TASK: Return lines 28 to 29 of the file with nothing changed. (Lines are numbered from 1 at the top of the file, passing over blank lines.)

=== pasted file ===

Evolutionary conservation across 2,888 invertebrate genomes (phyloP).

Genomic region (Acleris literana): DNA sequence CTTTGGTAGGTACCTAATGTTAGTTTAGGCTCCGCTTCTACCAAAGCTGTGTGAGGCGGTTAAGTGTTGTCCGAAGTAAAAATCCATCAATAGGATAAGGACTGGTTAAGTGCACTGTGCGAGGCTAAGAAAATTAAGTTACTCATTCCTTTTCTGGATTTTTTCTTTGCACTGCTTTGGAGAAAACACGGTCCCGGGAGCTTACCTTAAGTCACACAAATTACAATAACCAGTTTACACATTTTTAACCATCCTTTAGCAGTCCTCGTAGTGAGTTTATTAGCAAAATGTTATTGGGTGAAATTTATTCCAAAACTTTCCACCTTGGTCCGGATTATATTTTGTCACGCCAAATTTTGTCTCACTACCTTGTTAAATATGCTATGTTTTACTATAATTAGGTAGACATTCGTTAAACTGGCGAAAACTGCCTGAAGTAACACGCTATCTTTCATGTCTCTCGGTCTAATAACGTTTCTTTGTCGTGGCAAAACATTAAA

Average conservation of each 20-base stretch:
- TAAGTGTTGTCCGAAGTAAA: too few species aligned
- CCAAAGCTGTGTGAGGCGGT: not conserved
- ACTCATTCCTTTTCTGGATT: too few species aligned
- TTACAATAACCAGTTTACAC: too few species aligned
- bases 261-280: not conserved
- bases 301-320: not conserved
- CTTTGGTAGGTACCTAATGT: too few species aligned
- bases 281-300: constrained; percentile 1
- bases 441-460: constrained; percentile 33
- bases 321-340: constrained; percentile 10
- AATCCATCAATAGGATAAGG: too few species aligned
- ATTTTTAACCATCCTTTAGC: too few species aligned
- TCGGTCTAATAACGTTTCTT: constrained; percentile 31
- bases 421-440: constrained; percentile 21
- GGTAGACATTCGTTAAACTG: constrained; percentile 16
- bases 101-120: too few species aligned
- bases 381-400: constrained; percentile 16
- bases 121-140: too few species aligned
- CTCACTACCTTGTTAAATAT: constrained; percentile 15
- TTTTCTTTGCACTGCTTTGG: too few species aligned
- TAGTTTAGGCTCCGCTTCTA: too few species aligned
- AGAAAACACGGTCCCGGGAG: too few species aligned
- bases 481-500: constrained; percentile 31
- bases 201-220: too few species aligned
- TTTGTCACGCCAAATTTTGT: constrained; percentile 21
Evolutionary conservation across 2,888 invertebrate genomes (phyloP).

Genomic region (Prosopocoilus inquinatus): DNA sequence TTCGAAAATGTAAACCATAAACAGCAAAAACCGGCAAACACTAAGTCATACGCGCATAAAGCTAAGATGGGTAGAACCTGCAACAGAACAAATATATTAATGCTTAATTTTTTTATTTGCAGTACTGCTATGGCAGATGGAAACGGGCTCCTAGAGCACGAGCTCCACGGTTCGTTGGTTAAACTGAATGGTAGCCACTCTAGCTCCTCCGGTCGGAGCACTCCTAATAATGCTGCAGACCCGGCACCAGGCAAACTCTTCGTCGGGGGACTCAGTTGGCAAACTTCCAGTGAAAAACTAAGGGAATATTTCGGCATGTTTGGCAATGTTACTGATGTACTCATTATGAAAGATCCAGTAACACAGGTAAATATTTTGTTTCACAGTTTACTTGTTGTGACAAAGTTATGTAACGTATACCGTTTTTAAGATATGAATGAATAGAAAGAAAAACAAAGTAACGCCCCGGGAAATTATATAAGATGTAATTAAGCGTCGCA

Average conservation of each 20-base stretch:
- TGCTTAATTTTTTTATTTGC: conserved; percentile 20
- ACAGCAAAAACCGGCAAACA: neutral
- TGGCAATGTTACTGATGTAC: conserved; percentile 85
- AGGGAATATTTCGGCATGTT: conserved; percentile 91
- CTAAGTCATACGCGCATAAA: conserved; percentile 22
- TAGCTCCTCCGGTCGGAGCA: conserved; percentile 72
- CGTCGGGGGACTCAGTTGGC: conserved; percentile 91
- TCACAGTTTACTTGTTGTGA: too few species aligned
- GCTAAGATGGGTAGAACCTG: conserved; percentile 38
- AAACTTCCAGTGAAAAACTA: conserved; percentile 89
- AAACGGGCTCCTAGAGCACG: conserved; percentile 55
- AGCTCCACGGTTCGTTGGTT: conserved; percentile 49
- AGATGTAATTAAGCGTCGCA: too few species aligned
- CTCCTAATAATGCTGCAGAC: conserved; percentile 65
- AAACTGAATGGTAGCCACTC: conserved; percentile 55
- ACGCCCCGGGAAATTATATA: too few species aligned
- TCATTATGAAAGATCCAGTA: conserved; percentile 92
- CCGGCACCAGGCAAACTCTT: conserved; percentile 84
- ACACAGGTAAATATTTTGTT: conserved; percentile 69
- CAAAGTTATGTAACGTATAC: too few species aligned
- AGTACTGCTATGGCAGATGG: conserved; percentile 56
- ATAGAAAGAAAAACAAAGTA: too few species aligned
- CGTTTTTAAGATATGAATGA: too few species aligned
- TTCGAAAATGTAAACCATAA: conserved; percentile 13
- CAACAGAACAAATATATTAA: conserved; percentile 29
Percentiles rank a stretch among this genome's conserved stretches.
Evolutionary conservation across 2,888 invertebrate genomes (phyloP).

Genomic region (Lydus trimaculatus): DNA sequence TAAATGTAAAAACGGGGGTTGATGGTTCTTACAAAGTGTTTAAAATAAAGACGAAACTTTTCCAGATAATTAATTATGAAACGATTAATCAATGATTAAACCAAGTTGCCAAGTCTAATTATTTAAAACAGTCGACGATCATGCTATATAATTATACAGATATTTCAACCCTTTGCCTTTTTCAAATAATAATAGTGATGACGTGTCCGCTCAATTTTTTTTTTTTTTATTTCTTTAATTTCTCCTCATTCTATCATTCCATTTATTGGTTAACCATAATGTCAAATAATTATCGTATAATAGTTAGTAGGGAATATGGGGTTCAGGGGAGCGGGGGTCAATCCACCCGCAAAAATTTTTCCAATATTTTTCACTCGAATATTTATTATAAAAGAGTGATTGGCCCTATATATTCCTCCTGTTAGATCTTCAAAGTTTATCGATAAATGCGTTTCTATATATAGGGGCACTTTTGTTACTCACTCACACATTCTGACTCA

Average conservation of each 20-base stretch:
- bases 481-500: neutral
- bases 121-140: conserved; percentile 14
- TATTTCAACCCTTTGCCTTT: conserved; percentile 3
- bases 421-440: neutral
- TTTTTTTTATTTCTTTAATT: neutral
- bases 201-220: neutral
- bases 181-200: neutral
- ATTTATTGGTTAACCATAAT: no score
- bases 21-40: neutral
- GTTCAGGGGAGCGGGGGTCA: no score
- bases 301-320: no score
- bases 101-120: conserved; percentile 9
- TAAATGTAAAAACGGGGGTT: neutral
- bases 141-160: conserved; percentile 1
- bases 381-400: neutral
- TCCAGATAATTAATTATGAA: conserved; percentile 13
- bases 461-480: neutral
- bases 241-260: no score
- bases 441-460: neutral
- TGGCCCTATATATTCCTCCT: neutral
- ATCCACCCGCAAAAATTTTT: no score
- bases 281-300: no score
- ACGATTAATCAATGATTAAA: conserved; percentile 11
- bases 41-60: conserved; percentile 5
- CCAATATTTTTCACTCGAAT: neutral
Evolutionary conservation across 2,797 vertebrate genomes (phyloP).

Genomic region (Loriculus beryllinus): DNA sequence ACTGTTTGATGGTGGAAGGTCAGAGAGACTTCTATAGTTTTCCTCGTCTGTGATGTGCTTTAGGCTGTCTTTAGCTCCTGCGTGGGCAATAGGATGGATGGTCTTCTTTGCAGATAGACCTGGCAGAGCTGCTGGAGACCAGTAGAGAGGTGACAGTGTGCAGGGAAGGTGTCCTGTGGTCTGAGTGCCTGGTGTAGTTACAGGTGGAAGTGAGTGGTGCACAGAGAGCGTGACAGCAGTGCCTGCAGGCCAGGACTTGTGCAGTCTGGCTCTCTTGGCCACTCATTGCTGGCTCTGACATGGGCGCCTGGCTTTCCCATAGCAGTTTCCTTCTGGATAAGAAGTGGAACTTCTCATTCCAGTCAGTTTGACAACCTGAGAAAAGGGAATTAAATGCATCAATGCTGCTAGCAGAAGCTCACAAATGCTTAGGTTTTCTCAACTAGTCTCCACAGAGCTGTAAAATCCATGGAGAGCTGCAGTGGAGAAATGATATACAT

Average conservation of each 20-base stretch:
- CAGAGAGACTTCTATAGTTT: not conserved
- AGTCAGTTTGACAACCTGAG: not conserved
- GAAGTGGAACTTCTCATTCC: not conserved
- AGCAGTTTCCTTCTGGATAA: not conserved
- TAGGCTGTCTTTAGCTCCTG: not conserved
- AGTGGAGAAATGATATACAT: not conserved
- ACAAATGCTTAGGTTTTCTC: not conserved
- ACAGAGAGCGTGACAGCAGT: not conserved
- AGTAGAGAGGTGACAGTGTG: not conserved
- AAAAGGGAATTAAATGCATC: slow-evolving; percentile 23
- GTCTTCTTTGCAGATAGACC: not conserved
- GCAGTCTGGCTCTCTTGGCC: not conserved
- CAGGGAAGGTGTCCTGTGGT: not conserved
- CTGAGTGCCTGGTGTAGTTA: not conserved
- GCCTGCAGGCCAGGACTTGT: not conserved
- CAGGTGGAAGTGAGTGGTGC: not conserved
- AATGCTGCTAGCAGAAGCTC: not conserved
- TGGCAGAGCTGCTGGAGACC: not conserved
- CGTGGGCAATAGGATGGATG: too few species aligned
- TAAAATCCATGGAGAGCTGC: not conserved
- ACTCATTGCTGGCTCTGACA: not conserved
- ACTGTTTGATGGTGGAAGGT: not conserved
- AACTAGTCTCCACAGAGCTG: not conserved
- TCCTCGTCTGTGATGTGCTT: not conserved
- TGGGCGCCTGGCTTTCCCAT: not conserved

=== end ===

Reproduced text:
- TTTGTCACGCCAAATTTTGT: constrained; percentile 21
Evolutionary conservation across 2,888 invertebrate genomes (phyloP).